In 2004, The United States government executed Cameron Todd Willingham via lethal injection for the crime of murdering his young children by setting fire to his house.

In 2009, David Grann wrote an extended examination of the evidence in the Willingham case for *The New Yorker, *which has called into question Willingham's guilt. One of the prosecutors in the Willingham case, John Jackson, wrote a response summarizing the evidence from his current perspective. I am not summarizing the evidence here so as to not give the impression of selectively choosing the evidence.

A prior probability estimate for Willingham's guilt (certainly not a close to optimal prior probability) is the probability that a fire resulting in the fatalities of children was intentionally set. The US Fire Administration puts this probability at 13%. The prior probability could be made more accurate by breaking down that 13% of intentionally set fires into different demographic sets, or looking at correlations with other things such as life insurance data.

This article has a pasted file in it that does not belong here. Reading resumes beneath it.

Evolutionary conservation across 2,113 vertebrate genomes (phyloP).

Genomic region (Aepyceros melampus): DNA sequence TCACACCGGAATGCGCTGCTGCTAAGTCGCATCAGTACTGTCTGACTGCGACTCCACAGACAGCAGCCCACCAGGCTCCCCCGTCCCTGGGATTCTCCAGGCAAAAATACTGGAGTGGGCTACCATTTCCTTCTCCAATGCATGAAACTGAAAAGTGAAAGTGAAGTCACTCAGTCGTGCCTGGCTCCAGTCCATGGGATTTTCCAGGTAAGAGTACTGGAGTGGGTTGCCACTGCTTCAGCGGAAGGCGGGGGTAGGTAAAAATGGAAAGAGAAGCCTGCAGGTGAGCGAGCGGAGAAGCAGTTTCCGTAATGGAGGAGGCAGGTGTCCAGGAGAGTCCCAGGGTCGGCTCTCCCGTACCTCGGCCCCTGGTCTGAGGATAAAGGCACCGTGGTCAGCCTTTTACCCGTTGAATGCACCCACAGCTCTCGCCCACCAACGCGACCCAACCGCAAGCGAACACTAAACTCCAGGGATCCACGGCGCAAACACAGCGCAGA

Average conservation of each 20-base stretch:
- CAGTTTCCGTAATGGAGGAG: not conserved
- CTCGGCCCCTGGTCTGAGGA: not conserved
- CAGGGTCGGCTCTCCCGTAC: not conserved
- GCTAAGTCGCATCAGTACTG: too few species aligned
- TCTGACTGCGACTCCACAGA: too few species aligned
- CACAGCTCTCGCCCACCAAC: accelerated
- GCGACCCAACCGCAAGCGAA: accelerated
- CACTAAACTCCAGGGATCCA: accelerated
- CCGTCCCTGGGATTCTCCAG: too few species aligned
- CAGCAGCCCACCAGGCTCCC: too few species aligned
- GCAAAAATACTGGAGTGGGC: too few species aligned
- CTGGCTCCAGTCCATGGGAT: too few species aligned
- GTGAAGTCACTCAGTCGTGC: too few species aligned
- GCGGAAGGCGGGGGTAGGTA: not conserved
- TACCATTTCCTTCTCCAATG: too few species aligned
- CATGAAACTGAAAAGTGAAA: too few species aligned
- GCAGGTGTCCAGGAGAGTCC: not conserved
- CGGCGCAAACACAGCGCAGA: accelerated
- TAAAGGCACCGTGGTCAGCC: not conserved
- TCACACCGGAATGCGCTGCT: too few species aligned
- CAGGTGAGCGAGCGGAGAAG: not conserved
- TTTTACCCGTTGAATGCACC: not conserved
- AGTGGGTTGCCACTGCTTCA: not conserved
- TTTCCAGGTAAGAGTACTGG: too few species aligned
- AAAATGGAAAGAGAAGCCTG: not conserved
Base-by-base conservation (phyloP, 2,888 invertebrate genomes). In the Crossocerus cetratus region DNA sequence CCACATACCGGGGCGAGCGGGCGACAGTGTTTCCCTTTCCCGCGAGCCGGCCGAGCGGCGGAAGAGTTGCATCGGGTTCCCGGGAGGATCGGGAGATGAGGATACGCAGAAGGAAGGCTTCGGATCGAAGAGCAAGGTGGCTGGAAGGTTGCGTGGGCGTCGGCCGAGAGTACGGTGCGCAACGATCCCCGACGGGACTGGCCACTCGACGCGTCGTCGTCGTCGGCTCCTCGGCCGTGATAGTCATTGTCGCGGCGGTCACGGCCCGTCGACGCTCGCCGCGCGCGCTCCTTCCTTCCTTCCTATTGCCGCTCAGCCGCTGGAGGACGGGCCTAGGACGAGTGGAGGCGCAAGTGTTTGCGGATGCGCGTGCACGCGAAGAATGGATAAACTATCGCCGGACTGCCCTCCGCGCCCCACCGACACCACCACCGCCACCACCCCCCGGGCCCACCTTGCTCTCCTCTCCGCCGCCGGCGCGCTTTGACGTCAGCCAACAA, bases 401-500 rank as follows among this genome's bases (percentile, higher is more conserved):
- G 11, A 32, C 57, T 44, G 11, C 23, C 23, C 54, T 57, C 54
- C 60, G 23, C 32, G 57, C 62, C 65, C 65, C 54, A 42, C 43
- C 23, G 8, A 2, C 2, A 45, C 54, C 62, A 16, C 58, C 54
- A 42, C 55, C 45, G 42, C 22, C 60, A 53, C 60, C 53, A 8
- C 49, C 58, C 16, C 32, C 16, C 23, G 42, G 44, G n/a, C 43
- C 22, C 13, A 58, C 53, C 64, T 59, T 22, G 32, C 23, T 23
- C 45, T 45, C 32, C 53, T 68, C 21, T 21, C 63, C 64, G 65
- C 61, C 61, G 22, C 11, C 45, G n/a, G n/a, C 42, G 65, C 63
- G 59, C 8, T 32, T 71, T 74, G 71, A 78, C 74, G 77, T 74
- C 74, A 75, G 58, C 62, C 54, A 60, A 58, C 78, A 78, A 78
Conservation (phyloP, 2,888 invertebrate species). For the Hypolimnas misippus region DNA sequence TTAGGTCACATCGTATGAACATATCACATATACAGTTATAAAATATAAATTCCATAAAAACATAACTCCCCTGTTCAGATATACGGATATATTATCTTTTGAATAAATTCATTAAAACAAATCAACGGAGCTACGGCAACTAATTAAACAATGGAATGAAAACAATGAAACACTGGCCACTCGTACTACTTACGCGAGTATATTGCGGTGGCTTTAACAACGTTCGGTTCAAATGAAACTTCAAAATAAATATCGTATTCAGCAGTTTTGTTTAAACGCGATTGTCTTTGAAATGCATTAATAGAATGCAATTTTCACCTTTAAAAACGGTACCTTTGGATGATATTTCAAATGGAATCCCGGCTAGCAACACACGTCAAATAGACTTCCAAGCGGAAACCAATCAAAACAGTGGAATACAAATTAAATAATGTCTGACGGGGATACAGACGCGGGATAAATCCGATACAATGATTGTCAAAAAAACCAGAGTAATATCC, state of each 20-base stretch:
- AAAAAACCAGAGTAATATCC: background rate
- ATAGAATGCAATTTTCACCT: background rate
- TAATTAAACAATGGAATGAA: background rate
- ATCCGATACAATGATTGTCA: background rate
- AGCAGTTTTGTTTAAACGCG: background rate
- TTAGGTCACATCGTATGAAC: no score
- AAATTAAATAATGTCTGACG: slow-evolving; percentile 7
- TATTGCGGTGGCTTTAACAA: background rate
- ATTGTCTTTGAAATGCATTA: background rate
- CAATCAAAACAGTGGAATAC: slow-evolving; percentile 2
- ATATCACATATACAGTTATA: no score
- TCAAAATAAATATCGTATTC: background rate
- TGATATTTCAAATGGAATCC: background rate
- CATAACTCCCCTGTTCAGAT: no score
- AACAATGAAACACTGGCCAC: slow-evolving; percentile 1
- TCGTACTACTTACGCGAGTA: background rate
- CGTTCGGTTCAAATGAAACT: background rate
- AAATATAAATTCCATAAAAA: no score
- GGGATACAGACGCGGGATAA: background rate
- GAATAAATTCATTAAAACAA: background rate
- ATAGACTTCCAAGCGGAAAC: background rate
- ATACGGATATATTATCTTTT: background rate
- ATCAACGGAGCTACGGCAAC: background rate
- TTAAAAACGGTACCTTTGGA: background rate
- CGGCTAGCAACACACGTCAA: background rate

My question for Less Wrong: Just how innocent is Cameron Todd Willingham? Intuitively, it seems to me that the evidence for Willingham's innocence is of higher magnitude than the evidence for Amanda Knox's innocence. But the prior probability of Willingham being guilty given his children died in a fire in his home is higher than the probability that Amanda Knox committed murder given that a murder occurred in Knox's house.

Challenge question: What does an idealized form of Bayesian Justice look like? I suspect as a start that it would result in a smaller percentage of defendants being found guilty at trial. This article has some examples of the failures to apply Bayesian statistics in existing justice systems.